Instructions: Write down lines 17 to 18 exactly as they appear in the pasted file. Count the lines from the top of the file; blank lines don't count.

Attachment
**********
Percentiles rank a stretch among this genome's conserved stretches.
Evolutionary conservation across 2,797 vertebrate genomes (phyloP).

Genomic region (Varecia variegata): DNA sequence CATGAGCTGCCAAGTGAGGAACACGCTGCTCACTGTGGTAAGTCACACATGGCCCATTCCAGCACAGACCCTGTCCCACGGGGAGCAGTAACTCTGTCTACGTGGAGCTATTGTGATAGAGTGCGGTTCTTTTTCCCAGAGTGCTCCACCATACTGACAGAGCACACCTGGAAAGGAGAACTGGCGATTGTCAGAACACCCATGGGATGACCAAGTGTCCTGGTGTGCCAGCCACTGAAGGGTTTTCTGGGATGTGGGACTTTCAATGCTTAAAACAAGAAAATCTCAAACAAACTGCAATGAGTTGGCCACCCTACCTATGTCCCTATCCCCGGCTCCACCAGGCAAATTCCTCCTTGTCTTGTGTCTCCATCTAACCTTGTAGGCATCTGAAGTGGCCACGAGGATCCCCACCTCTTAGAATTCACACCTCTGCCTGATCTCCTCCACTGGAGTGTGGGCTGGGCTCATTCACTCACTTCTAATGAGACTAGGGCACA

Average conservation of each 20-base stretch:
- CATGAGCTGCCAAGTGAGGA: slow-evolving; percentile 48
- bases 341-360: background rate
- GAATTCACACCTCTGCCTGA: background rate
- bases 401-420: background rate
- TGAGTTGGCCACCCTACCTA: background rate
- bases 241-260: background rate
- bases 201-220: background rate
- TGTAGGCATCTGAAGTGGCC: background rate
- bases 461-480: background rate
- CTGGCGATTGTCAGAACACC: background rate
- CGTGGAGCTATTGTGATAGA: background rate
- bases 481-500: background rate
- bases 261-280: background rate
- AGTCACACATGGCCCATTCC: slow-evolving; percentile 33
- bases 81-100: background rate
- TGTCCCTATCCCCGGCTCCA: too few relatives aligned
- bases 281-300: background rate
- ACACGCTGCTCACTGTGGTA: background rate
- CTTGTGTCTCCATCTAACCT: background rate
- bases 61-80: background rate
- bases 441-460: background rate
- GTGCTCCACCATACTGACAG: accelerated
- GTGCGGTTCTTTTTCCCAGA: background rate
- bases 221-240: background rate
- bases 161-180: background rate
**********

- bases 261-280: background rate
- AGTCACACATGGCCCATTCC: slow-evolving; percentile 33